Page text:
you read this it is Christmas Eve. Some are glad the whole exciting season is
almost over, when, in truth, it has actually just begun.
So many distractions
come every Christmas season. Every Christmas we tell ourselves it will be different
this year; we’ll even attend church. Enjoy the choirs and hymns and remember it
is all about the coming to earth of the Prince of Peace.
Year to year,
there are those without a Christmas tree, wreath or gifts for their children.
Or as in this war, loved ones unable to be together for Christmas. When it is
the first Christmas without a loved one for the first time, the time can easily
becomes a painful experience.
For the many who are lonely and even unhappy
this Christmas, for any number of reasons, pause --- pause and reflect. At home
or church, hospital or retirement home, pause – reclaiming the “now” of life instead
of repeating “what if---?”
The Advent, or coming of the Christ to earth,
is an event in itself. The days of preparation (after Thanksgiving Day and Black
Friday) have a special meaning and preparation for Christmas. Seldom considered
is the fact that day Christmas Day is the beginning, not the end, of the celebration.
As a boy my mother never took the tree down until mid-January. Keeping alive the
spirit of the season.
In a perfect world, after the 25th of December has
passed, the parties and good deeds begin. We celebrate after, not before, the
traditional event of Christ’s birth. Just as Christ brought the promise of hope,
the season should be the revival of more hope for the future.
colleague from Denmark told of his family putting up a Christmas tree or wreaths
late on Christmas Eve. I identify with that custom. It announces something big
and important is about to take place. The family enters the next day, thankful
for the suddenness of, as well as the glory of Emmanuel, “God is with us”.
Lest this is too “sermony,” keep in mind that materialism is not going away. Don’t
let commercials interfere. Think of the joy a Santa Claus means to many children.
The simple poem ‘Twas the night before Christmas, helped make Christmas a commercial
success. But it is also one of the most moving ditties of the season.
commercial aspect is a significant part of the traditions of the season. Some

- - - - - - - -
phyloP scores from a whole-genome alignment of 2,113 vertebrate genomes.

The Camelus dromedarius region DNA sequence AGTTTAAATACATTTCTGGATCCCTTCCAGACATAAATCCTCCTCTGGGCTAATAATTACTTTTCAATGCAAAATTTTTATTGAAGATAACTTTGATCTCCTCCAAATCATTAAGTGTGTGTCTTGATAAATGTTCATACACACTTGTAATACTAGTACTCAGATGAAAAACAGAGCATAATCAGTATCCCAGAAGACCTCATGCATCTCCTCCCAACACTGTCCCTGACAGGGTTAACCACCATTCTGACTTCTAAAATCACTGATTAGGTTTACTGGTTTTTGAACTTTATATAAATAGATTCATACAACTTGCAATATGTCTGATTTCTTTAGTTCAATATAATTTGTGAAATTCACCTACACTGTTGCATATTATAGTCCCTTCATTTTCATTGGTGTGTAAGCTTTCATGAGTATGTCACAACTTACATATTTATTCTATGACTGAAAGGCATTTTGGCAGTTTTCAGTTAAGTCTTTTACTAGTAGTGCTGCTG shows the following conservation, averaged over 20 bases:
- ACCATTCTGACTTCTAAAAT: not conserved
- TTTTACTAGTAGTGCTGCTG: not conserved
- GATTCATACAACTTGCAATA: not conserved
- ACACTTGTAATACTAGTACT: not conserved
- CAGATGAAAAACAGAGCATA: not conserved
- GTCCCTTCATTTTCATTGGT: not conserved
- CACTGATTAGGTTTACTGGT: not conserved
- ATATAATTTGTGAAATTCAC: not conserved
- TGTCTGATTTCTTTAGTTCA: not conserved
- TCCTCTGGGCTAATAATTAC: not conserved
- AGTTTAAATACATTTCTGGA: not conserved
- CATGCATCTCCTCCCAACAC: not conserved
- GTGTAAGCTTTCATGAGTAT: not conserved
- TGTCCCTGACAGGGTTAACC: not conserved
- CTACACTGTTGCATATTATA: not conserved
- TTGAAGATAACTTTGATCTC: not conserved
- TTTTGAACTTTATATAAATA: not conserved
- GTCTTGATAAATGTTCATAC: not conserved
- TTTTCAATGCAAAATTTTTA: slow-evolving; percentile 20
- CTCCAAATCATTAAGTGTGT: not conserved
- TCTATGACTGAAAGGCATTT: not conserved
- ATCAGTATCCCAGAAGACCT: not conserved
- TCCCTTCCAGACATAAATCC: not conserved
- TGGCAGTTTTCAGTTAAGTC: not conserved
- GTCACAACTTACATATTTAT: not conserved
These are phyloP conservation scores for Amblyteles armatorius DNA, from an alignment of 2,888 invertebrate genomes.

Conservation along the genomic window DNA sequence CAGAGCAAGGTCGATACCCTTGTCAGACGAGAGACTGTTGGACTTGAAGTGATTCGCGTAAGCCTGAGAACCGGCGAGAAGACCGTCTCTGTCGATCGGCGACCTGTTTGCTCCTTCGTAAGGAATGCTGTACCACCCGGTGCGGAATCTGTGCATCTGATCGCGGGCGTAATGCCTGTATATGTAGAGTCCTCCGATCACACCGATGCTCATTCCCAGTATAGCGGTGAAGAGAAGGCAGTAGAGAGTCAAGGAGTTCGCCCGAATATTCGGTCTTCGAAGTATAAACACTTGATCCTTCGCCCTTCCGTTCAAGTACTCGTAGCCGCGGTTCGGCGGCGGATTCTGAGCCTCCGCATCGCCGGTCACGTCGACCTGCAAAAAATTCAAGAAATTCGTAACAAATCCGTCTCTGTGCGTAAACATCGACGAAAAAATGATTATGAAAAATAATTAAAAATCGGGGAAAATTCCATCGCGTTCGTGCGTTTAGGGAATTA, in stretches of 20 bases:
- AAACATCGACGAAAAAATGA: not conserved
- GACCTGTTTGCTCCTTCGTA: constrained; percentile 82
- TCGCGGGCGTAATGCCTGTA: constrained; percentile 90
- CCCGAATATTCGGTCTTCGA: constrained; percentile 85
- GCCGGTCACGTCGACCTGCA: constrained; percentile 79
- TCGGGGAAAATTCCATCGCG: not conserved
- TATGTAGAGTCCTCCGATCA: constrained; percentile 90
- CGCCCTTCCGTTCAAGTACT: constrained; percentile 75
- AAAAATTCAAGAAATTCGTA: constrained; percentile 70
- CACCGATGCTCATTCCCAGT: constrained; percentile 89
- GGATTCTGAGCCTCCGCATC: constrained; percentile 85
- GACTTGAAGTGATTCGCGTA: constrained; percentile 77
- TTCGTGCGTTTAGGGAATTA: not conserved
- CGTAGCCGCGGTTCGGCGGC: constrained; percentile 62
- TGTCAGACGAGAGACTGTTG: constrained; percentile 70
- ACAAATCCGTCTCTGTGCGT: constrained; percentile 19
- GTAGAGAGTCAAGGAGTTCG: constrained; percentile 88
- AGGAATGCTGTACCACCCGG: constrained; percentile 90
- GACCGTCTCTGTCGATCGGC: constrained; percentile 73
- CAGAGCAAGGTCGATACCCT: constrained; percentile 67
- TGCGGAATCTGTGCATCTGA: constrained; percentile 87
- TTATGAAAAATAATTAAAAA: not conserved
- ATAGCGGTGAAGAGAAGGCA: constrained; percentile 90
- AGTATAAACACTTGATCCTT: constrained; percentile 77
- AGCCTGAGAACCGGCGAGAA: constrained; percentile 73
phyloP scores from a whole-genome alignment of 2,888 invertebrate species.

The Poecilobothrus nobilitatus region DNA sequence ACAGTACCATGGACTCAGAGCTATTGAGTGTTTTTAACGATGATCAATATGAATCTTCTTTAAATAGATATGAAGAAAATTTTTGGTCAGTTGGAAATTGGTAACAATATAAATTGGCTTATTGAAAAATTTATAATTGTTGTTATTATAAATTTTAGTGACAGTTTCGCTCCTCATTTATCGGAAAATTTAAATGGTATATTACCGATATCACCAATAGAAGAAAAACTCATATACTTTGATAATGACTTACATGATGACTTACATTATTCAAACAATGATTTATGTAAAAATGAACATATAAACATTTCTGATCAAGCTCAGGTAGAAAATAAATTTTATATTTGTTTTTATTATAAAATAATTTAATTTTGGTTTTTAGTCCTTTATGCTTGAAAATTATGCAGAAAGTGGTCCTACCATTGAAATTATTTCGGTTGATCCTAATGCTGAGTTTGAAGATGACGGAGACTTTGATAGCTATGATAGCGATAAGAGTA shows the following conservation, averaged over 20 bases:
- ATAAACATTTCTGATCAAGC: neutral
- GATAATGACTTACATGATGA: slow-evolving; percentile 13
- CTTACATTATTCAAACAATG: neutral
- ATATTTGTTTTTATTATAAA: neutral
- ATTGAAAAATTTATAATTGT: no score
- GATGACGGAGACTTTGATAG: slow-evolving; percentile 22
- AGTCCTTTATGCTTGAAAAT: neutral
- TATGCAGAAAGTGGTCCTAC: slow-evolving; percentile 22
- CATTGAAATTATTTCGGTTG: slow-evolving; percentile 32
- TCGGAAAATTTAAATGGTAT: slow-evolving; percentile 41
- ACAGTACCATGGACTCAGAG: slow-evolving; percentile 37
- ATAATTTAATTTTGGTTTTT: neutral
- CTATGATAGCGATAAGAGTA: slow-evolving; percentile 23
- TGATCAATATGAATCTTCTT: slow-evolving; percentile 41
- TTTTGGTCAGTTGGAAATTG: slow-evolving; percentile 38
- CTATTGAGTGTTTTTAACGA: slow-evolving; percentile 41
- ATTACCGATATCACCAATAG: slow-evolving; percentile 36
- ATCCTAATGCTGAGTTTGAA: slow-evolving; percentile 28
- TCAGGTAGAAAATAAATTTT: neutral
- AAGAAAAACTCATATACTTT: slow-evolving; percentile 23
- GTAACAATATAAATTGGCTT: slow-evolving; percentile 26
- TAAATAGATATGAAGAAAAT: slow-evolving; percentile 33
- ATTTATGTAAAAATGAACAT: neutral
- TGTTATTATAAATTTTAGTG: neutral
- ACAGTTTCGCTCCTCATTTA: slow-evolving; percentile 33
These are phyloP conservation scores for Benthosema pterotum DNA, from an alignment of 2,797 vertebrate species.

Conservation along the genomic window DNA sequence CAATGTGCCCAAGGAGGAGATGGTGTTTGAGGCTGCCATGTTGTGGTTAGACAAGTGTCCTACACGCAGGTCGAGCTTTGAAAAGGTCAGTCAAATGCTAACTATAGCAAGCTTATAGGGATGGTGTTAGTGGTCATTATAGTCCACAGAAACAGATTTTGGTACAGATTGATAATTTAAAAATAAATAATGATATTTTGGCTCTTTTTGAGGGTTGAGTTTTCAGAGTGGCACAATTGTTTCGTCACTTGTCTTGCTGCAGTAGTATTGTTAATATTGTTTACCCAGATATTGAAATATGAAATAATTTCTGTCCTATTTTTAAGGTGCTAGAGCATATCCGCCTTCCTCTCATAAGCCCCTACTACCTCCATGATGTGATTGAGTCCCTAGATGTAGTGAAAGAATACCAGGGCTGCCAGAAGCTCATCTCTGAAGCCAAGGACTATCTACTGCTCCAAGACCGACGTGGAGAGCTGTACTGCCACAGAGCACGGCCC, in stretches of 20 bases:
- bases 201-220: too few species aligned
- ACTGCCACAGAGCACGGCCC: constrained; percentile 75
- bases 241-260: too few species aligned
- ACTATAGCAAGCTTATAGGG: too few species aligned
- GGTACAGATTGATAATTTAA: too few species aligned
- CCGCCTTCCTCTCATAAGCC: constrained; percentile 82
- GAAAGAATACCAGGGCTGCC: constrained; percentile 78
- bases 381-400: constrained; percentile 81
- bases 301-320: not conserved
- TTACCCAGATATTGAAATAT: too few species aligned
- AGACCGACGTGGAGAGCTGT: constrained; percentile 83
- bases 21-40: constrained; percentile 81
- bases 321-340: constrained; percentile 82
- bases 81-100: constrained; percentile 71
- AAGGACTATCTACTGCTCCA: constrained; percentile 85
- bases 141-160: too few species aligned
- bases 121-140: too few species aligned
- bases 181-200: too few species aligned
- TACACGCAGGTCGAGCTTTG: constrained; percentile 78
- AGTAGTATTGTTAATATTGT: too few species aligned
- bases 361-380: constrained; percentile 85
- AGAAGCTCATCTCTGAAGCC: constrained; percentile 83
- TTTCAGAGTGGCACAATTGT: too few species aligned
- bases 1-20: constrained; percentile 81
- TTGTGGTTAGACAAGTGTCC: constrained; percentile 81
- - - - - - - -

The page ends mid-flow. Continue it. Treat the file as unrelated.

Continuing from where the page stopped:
thoughtless individuals tell us there is a “war on Christmas.” Not so! Except
for disbelievers and people of other faiths, Christ is never left out of Christmas
My Aunt Mae Johnson was generally upset at Christmastime by the
use of “Xmas” for Christmas. The use of Xmas in English is not an attempt to secularize
the holiday. It actually puts Christ at the very center of Christmas.
“X” and “P” are the first two letter of “Christ” in the Greek language of Jesus’
day. Since X in English has a different meaning and use, English speakers have
mistaken Xmas as leaving Christ out of Christmas. The abbreviation Xmas expresses
ideally the heart of the celebration.
John Calvin, a great 16th century
Protestant reformer, was opposed to the bad things that were associated with Christmas.
And there were many appalling observances in many cultures and countries. But
John Calvin kept the holiday as celebration of the birth of Christ and saw it
as a matter of liberty for the churches and the individual.
It is well
known that the Puritans, in England and later New England, opposed Christmas.
Puritan pastor Cotton Mather felt there was no biblical or historical evidence
for it representing the birth of the Christ. There is no evidence, biblical or
historical for a Christmas holiday. Traditions, even if tainted with myths, are
what we make of them.
Christmas is what we choose to make it. Make it
such a good season of peace and love that it carries on into the New Year and
all the remaining years we have. Choose well.
Along the Way with
December 24, 2010 Column
Britt Towery, writer and former teacher welcomes input.
His e-mail: firstname.lastname@example.org
Christmas in Texas